Tectonics beer mats

Not many weekends of classical music start with the audience being given wristbands to wear and with branded beer mats. Day 1 opened with a BBC commission by David Fennessy (Prologue, Silver Are The Tears Of The Moon), a work inspired by Werner Herzog's diaries apparently. It started with a dramatic blast of strings then slid along nicely, keeping the 5 percussionists of the orchestra busy until they were helped out when about 20 of the orchestra joined them on they wee percussive frog things that the One World Shop sells. It was a lively start before Morton Feldman's piece Cello and Orchestra slowed things down. Creeping along and creepy it felt like incidental music to a tense scene in a horror film. A problem I have with a lot of modern classical music is that really the only place you are frequently exposed to it is in soundtracks, so it's hard not to make those connections. Next up we had the first piece by Alvin Lucier, Exploration of the House. The orchestra played short snatches of Beethoven which were recorded and looped back into the hall, and that recorded and looped again. It became increasingly muddy, with distortion and feedback, increasingly droning and abstracted in a way specific to the room and the time. Maybe you end up with a version of the piece akin to how the increasingly deaf Beethoven heard his works. After the interval the composers (Charles Ross and Frank Denyer) were more bearded, so chin stroking was more the order of the day for their pieces The Ventriloquist (in which the composer conducted his improvisers by using a sandbox, some water, seaweed and shells) and The Colours of Jellyfish, which was very delicate, floaty and hard to nail down, a bit like a jellyfish I suppose. (Remind me to tell you my story about accidentally swimming into a sea full of millions of baby jellyfish that had just spawned.)

BBC Scottish Symphony Orchestra
Things were already over-running as we all shuffled next door into the beautiful venue of the Old Fruitmarket which was soon reverberating to Hanna Tuulikki's piece Voice of the Birds/ Guth na eóin Her distinctive voice (which can be heard here or on cd with Two Wings) lead a choir of female singers mixing Gaelic folk song with bird song from field recordings echoed by the singers. I do love her voice and the whole thing was also visually beautiful. I'd look out for more of that.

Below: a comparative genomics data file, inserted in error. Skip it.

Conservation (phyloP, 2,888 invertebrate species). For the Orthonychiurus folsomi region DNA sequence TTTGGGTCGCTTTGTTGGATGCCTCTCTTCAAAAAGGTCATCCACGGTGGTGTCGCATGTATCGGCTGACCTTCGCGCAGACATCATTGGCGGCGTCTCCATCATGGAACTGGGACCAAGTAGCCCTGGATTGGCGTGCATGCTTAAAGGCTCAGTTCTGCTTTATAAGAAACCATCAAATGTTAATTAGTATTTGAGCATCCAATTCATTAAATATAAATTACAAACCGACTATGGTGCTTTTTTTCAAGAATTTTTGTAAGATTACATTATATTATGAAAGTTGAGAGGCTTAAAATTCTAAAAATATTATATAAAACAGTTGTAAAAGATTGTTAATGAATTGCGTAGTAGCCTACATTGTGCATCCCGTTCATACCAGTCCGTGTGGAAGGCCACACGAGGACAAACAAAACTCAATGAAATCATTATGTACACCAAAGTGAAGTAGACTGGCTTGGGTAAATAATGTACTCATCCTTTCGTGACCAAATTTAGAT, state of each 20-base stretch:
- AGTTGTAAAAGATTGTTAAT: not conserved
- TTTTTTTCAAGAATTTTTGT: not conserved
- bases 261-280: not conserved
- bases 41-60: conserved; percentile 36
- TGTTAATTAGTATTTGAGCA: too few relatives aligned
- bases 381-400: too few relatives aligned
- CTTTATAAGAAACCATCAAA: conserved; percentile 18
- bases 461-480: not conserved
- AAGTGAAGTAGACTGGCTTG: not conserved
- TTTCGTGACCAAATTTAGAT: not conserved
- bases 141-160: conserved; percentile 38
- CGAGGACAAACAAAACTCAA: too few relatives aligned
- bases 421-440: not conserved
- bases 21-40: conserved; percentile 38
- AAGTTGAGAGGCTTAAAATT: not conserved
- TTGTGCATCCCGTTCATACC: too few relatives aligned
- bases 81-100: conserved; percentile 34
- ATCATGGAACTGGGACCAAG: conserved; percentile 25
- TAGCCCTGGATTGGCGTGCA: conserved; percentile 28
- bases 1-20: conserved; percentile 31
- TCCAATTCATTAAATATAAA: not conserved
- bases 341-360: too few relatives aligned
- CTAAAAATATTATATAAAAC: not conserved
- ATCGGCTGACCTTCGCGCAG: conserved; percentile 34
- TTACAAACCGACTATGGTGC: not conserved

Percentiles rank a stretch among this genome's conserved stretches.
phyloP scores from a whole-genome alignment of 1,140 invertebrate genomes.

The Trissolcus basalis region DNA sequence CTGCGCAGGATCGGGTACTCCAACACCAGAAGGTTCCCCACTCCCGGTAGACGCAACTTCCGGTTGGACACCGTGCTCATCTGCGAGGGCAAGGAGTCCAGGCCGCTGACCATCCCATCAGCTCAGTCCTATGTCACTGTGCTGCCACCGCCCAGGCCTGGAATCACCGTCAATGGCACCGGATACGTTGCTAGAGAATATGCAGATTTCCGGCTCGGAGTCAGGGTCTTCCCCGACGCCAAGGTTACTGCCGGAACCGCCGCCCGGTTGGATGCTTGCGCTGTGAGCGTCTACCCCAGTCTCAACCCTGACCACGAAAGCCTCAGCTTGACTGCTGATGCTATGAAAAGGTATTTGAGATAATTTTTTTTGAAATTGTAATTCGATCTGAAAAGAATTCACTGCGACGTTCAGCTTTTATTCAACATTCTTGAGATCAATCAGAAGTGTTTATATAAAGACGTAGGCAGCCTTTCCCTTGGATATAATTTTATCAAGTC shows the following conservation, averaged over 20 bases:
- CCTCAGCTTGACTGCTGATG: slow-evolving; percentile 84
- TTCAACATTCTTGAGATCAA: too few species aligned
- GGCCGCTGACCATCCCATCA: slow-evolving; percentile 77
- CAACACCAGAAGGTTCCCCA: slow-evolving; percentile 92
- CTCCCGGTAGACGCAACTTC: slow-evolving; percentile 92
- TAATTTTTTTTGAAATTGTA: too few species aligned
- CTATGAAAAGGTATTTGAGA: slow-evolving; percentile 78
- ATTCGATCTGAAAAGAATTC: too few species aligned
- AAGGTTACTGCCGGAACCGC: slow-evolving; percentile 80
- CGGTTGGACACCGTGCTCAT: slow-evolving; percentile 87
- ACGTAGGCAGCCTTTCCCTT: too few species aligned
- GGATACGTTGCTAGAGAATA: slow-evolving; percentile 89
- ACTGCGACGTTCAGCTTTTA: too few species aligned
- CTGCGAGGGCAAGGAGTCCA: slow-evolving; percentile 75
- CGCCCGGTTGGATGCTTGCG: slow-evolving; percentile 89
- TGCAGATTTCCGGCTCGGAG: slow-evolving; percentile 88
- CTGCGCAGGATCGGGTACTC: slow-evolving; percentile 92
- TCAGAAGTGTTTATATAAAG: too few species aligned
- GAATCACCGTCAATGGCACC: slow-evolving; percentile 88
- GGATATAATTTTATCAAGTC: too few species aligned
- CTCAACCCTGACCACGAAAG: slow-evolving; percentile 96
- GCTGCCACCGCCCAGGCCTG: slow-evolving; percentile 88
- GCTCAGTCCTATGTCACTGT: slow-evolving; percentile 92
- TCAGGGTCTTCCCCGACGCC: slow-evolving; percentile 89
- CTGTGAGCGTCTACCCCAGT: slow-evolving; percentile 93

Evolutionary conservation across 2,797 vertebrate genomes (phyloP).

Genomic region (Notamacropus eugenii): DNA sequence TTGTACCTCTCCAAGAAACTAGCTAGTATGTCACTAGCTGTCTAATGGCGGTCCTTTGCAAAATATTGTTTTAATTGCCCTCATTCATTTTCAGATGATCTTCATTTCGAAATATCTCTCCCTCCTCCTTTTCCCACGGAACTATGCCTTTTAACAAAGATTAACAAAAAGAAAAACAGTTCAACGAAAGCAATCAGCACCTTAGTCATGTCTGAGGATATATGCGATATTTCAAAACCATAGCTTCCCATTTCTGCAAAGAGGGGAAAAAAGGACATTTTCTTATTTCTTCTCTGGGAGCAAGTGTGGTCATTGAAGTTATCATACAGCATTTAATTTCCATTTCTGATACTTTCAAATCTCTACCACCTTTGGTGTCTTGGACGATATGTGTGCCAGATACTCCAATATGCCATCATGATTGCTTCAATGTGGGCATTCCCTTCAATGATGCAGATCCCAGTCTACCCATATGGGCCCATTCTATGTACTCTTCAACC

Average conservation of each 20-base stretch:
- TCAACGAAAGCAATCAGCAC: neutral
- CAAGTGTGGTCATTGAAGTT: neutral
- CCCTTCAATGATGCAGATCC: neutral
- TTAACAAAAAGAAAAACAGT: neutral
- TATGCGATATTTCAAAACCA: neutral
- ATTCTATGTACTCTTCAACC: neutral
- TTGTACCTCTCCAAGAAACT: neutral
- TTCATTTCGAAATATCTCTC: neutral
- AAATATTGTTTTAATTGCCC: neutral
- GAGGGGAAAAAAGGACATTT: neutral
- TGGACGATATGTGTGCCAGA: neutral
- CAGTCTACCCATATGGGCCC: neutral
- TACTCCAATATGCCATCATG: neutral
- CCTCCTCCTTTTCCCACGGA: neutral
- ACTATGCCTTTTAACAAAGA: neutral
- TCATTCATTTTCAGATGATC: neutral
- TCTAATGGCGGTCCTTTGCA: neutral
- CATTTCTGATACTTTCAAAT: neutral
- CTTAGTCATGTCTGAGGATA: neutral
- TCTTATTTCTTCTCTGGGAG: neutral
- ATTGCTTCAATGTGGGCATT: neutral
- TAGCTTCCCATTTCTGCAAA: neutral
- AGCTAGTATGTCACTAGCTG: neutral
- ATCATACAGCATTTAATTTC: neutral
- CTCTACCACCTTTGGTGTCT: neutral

Next up in the main hall were Romanian born husband and wife double act Iancu Dumitrescu and Ana-Maria Avram who "represent the Hyper-Spectral trend in contemporary avant-garde music" I believe. They presented and conducted three pieces of their own work, involving prepared pianos, sheets of metal, drone-merchant Stephen O'Malley on electric guitar and computer generated noises (which they both faffed about with a bit in a slightly irritating way). Their demeanour and their music both lacked any humour or levity.

My own personal supergroup -Stuart, Hildur and Aidan's Group

With much that had gone on already over-running there had been a lot of dashing from one act to the next without pausing. So it was good to get back to the Old Fruitmarket and find that the bar in there was now open as we entered the more relaxed "late gig". Stephen Pastel was doing a DJ set (which didn't include any Kenickie - its an old grudge that my brother carries against him). Then Scotland's national treasure Aidan Moffat, Mogwai's Stuart Braithwaite and Iceland's Hildur Gudnadottir took the stage. Hildur Gudnadottir was one of the main attractions for me this weekend, as I loved her solo album Leyfdu Ljosinu from last year but here she was background cello-ing for Aidan's words and drumming and Stuart's archetypal guitar playing. Then we had Oren Ambarchi leading an arrangement of Knots by James Rushford. This was the first time that I felt the noise warning signs around the venue were justified, as excellent drumming from Joe Talia, fought against Ambarchi's bizarre guitar and feedback playing. The strings and horns of the BBC SSO including Volkov and Hildur Gudnadottir were almost inaudible behind it. It was droning magnificence and virtuoso playing, although I did go home with a touch of tinnitus I think. I've often seen people try to juxtapose electric guitars against classical line-ups. They can compliment each other, but they never seen to meld together, one always seems to overwhelm the other. Tonight the guitarist won.

Day 2. The second day started with a performance piece by the fragrantly named "anti-band" Asparagus Piss Raindrop. I may have missed some of the narrative as I arrived late. However it ended with 4 people dressed in fluorescent headbands wrestling for a table of drums whilst a hooded man, in the style of Abu Ghraib, rattled his chains against cymbals. You get the gist.

Asparagus Piss Raindrop
To the grand hall where four pieces by Alvin Lucier were performed. Some had an air of being physics or acoustics demonstrations. We had Anton Lukoszevieze on cello evoking resonance from a variety of amplified vases, then Frank Denyer playing a meditative piece on the piano accompanied by "slow sweep pure wave oscillators", creating throbbing interference as the tones crossed. #next we had Bird and Person Dyning, electric birdcalls creating feedback through speakers whilst Lucier stalked the hall with microphone to alter it. If the first half was interesting, the second half was excellent. First there was the newly commissioned Criss Cross for two electric guitars and pure wave Oscillators.

Stephen O'Malley and Oren Ambarchi